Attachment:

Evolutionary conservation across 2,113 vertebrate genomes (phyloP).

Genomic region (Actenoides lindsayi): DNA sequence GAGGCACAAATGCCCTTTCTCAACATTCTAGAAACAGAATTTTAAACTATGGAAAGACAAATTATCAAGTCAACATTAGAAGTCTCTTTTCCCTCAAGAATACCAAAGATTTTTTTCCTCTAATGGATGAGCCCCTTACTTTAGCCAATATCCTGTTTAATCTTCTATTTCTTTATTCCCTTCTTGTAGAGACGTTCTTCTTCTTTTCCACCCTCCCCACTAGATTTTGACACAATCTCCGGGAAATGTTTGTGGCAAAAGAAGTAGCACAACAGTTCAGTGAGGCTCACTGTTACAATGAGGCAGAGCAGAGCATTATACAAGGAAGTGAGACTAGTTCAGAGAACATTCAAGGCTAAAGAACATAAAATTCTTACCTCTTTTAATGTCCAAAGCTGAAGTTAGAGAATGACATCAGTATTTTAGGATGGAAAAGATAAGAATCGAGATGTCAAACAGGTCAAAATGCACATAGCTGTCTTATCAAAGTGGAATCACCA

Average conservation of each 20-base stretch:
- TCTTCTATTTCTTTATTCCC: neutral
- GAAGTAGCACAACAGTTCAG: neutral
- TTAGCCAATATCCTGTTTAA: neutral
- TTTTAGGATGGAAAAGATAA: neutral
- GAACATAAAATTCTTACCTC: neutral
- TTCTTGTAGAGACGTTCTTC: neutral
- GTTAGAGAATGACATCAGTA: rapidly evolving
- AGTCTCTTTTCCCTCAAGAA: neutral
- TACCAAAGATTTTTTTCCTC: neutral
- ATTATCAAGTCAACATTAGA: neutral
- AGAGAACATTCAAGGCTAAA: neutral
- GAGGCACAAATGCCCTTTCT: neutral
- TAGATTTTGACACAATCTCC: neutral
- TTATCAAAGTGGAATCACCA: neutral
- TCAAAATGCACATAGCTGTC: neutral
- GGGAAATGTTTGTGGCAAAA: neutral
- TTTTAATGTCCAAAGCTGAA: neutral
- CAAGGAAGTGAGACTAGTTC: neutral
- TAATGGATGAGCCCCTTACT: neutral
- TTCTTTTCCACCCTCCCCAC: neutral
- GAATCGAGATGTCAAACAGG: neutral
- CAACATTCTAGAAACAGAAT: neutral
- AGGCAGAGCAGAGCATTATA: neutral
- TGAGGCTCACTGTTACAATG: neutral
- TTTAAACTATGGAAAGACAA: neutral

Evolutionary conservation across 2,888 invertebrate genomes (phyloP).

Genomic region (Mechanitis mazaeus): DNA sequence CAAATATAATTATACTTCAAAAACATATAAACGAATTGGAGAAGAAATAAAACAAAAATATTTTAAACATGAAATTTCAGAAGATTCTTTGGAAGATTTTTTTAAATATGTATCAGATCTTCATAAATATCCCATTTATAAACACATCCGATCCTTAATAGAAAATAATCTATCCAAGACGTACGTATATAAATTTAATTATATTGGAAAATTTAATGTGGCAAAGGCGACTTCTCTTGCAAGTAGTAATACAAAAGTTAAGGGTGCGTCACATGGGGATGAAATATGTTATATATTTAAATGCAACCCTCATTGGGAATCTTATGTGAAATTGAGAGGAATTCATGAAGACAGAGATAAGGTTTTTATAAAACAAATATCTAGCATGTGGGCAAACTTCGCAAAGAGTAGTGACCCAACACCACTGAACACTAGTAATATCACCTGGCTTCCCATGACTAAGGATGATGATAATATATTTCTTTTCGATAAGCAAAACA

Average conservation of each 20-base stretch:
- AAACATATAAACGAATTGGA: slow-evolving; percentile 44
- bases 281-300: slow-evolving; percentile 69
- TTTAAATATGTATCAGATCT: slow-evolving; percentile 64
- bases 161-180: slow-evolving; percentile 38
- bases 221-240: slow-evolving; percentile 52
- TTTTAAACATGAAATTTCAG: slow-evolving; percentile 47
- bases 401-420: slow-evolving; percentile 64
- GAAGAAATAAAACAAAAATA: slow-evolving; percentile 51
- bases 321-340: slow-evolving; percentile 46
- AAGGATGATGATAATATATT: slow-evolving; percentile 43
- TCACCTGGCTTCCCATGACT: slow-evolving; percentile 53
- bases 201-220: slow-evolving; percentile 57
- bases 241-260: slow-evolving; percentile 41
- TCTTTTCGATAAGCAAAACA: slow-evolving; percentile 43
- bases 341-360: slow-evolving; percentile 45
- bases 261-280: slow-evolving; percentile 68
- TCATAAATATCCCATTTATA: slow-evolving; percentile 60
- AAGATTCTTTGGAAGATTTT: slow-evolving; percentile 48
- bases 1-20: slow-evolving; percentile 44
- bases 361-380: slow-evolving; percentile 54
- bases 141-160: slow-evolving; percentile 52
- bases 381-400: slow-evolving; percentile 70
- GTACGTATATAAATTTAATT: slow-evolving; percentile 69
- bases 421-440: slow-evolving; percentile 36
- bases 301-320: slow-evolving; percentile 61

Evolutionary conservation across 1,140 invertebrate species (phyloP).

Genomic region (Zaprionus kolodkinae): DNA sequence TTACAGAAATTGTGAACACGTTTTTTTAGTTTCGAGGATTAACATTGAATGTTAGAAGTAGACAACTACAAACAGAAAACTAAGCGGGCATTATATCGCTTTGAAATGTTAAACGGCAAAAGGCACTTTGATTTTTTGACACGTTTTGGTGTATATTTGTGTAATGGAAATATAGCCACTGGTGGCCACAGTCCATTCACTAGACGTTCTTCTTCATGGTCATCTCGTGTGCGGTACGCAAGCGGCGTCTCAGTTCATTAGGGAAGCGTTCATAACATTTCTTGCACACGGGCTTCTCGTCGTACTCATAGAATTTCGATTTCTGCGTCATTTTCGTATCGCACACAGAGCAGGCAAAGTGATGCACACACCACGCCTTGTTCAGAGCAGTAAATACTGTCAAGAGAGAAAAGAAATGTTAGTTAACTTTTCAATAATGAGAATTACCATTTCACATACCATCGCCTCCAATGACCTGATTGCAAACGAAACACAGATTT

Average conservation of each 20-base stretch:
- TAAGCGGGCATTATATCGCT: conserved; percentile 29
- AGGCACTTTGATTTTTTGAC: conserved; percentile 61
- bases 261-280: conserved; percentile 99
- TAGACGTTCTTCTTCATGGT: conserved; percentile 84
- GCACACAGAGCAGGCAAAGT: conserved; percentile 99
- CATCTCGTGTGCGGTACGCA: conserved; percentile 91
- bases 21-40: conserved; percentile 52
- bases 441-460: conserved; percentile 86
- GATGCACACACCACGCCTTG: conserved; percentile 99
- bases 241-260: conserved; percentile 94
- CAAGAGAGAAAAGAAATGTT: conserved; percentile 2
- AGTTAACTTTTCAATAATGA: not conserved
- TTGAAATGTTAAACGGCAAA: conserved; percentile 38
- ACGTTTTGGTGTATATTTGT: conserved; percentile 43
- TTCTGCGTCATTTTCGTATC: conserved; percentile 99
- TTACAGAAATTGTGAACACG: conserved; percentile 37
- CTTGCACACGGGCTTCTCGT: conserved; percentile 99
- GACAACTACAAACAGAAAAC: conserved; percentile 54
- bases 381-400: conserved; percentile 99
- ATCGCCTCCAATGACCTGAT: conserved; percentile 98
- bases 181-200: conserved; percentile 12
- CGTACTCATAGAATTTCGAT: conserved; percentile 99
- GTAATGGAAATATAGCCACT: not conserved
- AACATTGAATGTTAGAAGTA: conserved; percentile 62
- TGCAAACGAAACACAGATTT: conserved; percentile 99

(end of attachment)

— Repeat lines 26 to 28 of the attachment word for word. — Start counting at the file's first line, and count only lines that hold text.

- AGGCAGAGCAGAGCATTATA: neutral
- TGAGGCTCACTGTTACAATG: neutral
- TTTAAACTATGGAAAGACAA: neutral